Hebron University and Washington & Lee Law Schools set up a Program of Cooperation


Hebron University Law School has begun a program of cooperation with the Law School of Washington & Lee University, Virginia, which started by the visit of Professor Speedy Rice to Hebron University. The program comes as part of the mandate of the International Legal Foundation, a New York-based NGO, to establish a criminal law clinic in the District of Hebron. Professor Rice held four training sessions for law students and faculty members.

In the first session, which targeted criminal law students, Professor Rice addressed the basis of legal aid for the poor who are unable to hire a lawyer. The guest highlighted the evolution of the legal aid system in the United States and the impact of U.S. law on international standards pertaining to legal aid. In this context, six students from the Hebron University College of Law were selected to act as interns in a legal clinic specializing in criminal law which is being run jointly by the Hebron University and the International Legal Foundation.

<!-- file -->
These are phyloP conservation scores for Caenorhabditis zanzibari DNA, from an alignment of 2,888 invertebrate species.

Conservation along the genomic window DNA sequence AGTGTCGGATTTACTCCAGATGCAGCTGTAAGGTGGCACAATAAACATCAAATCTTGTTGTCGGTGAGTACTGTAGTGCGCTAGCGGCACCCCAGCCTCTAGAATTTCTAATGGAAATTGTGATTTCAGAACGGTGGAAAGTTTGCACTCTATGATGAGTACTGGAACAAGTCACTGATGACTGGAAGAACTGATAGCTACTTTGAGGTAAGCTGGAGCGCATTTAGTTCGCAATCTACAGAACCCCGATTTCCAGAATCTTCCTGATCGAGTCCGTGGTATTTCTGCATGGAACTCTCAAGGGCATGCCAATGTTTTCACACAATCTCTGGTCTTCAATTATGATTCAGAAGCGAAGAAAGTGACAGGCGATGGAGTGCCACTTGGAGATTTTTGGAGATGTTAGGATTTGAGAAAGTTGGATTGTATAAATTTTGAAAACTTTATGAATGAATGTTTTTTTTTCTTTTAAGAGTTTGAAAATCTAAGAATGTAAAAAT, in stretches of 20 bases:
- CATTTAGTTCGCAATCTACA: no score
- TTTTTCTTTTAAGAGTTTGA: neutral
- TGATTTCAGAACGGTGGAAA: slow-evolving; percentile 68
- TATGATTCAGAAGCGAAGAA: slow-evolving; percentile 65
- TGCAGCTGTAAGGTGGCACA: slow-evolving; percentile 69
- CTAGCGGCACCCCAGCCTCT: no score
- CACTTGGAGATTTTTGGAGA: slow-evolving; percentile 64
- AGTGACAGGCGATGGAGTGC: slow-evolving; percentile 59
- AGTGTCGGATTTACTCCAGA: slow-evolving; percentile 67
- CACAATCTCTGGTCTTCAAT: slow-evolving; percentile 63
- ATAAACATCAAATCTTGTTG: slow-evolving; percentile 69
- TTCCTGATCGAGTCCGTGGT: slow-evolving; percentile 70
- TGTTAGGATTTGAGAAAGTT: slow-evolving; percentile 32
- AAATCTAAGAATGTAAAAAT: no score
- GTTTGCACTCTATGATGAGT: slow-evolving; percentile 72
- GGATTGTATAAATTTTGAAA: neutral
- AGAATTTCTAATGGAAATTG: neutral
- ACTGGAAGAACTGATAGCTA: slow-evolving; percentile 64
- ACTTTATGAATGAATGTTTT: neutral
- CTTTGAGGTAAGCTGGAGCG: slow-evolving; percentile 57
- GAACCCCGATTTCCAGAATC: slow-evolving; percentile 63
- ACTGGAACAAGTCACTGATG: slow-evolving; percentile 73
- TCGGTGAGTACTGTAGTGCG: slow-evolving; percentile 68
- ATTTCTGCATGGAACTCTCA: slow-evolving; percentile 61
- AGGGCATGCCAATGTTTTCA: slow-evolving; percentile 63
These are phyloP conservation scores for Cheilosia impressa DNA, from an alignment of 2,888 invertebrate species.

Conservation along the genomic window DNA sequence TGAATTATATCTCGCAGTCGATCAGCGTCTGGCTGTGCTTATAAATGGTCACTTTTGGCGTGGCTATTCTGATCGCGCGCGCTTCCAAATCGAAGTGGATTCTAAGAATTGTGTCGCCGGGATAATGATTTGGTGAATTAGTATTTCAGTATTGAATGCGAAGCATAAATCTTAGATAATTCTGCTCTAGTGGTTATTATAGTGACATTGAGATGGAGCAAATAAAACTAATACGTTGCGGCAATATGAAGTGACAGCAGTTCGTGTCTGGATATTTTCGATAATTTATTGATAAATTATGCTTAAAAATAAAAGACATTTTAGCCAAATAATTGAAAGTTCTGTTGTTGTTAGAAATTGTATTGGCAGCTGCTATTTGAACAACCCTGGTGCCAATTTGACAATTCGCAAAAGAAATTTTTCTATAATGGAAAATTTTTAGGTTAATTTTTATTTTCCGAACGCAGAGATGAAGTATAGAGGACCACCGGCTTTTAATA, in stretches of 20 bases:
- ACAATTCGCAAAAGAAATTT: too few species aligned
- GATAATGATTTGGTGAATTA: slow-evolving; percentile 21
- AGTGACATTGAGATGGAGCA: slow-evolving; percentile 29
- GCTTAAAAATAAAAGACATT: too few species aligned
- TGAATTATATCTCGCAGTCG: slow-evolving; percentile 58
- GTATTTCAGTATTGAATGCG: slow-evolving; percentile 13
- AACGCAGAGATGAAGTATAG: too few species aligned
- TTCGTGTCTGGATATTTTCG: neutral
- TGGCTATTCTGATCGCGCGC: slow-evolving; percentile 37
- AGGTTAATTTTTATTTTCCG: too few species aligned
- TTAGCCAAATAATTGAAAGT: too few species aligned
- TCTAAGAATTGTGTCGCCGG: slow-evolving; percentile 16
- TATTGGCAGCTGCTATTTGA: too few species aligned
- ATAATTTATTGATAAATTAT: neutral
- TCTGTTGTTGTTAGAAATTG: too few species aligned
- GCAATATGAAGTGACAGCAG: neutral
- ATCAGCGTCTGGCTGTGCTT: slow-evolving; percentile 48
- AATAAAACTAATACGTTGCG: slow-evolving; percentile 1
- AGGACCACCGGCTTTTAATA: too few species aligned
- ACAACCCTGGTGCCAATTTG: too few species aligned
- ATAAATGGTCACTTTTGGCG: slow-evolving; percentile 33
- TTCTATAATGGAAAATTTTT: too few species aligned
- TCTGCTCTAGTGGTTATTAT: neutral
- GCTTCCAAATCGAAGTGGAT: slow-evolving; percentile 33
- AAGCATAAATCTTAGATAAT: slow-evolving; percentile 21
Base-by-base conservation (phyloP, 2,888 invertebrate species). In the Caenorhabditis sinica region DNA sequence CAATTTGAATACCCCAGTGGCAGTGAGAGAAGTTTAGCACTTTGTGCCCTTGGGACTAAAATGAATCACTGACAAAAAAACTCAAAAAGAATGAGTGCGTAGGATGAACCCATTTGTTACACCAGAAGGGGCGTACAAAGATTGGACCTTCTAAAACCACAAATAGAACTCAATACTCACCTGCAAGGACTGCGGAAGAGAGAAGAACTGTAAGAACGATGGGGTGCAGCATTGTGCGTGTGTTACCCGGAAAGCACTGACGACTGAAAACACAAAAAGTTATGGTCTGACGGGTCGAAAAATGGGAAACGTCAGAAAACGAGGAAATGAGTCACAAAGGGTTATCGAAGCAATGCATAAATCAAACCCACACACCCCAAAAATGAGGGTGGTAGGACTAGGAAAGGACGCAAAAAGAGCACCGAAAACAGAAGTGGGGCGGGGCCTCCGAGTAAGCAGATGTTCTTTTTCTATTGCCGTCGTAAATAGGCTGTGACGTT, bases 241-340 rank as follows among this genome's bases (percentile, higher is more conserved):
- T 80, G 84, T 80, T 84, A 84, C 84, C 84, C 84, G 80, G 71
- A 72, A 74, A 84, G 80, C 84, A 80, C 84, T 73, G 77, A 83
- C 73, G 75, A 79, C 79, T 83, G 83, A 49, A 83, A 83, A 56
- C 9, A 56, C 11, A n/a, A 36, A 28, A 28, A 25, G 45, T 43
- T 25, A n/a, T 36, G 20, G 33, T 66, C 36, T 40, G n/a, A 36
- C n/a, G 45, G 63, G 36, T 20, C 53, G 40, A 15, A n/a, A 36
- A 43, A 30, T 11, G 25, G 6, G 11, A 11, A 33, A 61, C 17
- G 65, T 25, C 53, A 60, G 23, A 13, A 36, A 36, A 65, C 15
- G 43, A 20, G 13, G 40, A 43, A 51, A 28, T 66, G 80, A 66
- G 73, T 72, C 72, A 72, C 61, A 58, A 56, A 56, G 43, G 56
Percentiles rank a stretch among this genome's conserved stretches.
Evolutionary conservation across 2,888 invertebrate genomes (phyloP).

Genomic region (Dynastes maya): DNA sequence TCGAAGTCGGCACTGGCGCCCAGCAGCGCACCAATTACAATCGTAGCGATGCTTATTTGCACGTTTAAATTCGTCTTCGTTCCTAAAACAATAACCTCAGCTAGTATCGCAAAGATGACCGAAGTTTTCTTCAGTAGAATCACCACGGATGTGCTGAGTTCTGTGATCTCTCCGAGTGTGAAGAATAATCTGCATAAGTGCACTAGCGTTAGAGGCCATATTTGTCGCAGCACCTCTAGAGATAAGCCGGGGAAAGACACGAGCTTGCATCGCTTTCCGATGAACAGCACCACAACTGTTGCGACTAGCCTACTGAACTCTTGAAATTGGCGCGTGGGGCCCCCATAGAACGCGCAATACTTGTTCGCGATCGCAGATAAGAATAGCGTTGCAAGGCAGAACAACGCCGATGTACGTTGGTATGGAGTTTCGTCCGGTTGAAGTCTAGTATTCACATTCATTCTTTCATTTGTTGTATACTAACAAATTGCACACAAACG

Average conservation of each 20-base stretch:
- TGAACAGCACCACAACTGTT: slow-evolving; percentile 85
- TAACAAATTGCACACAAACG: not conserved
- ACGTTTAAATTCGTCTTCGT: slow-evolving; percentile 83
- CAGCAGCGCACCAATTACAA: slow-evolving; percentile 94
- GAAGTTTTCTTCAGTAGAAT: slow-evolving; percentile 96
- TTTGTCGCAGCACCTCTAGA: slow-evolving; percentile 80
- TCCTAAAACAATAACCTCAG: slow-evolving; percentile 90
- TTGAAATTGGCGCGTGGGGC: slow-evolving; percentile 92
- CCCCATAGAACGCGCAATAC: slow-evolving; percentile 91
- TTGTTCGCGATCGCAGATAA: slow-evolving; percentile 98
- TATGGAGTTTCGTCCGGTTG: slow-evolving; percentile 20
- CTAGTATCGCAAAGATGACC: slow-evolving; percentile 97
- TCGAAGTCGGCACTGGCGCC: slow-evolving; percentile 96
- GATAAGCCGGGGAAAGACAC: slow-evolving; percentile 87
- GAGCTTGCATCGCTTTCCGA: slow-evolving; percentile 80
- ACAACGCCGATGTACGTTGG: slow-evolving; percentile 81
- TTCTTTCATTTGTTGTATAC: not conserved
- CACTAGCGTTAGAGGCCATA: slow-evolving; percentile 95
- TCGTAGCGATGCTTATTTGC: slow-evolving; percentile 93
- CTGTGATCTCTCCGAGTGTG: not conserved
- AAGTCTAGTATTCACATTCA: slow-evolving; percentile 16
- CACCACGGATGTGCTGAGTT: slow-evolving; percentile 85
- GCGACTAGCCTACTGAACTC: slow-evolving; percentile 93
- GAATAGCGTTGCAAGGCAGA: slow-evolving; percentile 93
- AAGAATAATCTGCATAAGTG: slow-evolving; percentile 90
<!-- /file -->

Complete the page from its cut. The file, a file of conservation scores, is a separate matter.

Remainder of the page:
This was followed by a roundtable discussion with law professors of Hebron University that focused on the modern methods for the preparation of course syllabus, by reviewing a number of model syllabi that were implemented in European, American and African universities in which Professor Rice has been involved.

Parallel to this visit, the College of Law organized a public lecture in which Professor Rice talked about the legal system in the United States, with special focus on the legal education and jury system. The lecturer outlined the legal developments in the United States and the reforms that the U.S. legal education system has undergone. He touched upon the practical legal education that prepares law students for smooth integration in the market before graduation, including by using legal clinics across the country and using interactive methods instead of memorization. He referred to the jury system and their contribution to the social responsibility as a means for popular oversight on courts. This lecture raised many questions by professors and students who discussed the possibility of applying the jury system in Palestine.

The American professor finally conducted a training session for professors of the College of Law on the interactive teaching methods, including by working groups, problem-solving, moot courts, mock trials, providing live client legal advice, representation, and observing court hearings.